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World Cup: Are these the dying notes of those dreadful vuvuzelas?

Vuvuzela_200 Where FIFA was afraid to tread, rugby has moved in and trampled all underfoot.

We are talking about the appalling vuvuzelas, those cheap plastic noise-makers that have -- at least from an audio standpoint -- made this one of the most unpleasant World Cup tournaments to attend in person.

They will be there in full force again on Sunday, when the final is played at Soccer City. But when rugby moves into the same stadium on Aug. 21, when the Springboks, South Africa's world champion rugby team, play the New Zealand All Blacks, all will be back to normal. Crowd noise is all that will be heard.

A record turnout is expected for the match, which pits two of the world's top three traditional rugby powers (Wales being the other; sorry England), but the plastic horns will not be welcome.

"We'd rather not have vuvuzelas" a match organizer said in Johannesburg on Wednesday, adding that they drown out necessary communication between players.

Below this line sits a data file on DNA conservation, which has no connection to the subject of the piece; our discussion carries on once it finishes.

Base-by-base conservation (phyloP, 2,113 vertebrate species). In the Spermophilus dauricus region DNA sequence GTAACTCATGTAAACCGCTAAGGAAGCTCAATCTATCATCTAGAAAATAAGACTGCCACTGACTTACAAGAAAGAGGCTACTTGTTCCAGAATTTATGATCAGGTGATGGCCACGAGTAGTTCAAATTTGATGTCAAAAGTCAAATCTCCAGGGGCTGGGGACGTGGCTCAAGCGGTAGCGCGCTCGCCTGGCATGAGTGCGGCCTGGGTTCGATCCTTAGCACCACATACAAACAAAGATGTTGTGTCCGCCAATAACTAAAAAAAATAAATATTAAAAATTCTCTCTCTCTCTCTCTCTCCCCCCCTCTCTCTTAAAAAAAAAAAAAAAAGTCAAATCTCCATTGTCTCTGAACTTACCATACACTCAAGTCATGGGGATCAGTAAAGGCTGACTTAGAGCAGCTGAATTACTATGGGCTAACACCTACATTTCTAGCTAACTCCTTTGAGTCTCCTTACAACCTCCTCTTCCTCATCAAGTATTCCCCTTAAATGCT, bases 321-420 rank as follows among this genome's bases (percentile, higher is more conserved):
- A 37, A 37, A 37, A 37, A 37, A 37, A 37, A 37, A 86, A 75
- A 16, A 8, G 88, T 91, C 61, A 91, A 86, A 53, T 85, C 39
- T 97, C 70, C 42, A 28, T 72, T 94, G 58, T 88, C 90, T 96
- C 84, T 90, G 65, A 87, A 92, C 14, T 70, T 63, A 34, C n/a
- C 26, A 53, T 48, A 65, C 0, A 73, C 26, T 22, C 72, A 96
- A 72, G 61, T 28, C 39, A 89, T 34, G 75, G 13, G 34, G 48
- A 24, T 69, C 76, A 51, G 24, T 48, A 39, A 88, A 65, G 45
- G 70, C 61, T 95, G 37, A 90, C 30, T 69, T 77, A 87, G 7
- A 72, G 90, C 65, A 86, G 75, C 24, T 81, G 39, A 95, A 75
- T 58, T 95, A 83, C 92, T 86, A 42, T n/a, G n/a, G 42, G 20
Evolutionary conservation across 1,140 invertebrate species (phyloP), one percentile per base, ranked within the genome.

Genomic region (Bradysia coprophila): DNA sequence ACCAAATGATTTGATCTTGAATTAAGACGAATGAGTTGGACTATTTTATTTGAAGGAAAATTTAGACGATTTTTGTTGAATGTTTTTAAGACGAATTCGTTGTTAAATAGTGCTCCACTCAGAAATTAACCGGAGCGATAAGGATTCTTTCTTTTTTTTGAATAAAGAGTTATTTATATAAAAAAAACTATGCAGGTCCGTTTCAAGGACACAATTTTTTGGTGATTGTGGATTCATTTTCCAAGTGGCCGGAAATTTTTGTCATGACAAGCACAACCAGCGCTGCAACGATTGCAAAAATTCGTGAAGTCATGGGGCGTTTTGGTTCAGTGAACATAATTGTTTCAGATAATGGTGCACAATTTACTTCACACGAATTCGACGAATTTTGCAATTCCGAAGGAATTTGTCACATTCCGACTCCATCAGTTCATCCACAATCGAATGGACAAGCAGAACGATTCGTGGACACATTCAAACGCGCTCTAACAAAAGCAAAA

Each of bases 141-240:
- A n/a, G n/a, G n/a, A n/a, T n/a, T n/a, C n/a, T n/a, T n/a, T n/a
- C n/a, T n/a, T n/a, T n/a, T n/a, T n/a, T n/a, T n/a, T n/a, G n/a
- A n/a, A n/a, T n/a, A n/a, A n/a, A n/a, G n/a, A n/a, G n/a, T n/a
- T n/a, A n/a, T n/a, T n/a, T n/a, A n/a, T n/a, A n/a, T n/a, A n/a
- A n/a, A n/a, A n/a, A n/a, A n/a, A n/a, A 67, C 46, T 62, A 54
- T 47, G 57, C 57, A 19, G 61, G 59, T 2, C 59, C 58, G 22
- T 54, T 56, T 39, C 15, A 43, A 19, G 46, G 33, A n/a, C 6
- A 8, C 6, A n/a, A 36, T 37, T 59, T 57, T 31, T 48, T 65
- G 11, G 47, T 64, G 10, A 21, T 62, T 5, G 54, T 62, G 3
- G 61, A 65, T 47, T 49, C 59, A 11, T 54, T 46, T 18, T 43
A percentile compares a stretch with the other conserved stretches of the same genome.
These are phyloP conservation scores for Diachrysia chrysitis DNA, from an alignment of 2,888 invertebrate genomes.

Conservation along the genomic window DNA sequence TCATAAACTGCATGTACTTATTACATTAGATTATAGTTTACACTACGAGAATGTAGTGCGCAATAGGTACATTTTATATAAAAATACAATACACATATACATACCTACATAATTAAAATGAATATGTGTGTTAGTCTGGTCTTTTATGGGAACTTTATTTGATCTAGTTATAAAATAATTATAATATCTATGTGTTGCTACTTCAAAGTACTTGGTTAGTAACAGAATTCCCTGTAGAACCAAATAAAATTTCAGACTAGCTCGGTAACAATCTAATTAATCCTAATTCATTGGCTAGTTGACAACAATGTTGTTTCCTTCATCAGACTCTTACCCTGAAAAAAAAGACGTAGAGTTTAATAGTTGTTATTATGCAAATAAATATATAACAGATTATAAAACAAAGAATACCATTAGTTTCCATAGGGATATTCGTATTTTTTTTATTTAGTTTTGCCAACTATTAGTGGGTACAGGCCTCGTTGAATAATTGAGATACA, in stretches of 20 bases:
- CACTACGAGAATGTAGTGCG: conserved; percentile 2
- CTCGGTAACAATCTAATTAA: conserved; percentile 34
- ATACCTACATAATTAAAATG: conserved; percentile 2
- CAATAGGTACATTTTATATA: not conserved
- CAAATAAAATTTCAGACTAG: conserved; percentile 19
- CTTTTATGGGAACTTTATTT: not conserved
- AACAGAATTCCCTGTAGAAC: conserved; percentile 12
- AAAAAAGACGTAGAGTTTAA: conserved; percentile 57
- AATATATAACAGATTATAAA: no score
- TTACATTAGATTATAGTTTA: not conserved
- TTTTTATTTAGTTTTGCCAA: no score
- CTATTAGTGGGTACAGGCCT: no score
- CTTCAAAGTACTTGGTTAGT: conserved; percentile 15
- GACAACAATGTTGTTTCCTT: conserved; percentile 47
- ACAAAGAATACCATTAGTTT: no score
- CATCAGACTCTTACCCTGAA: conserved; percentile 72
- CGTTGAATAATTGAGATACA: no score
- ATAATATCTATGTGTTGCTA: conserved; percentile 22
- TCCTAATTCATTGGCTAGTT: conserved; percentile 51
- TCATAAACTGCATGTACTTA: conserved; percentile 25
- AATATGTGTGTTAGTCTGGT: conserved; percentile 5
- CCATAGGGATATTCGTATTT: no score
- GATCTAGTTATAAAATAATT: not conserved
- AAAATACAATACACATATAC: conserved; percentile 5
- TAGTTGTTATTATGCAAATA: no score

Meanwhile, in New Zealand, the annoying horns have been banned from Eden Park in Auckland this weekend when South Africa plays New Zealand in another match in the Tri-Nations series, which also features Australia.

"I think it's a judgment call on whether to let in certain items," a stadium executive said. "Any vuvuzelas brought to the venue will be confiscated."

Back in Africa, several large shopping malls also have banned vuvuzelas after receiving complaints from their customers.

So they may go down in history as one of Sepp Blatter's lesser mistakes. The FIFA president could have issued an edict calling for a vuvuzela-free World Cup, but he bowed to local pressure and "tradition," and eardrums all across South Africa are the worse for it.

-- Grahame L. Jones in Johannesburg, South Africa

Photo: A Netherlands supporter blows a vuvuzela on Tuesday. Credit: Franck Fife / AFP / Getty Images.

 
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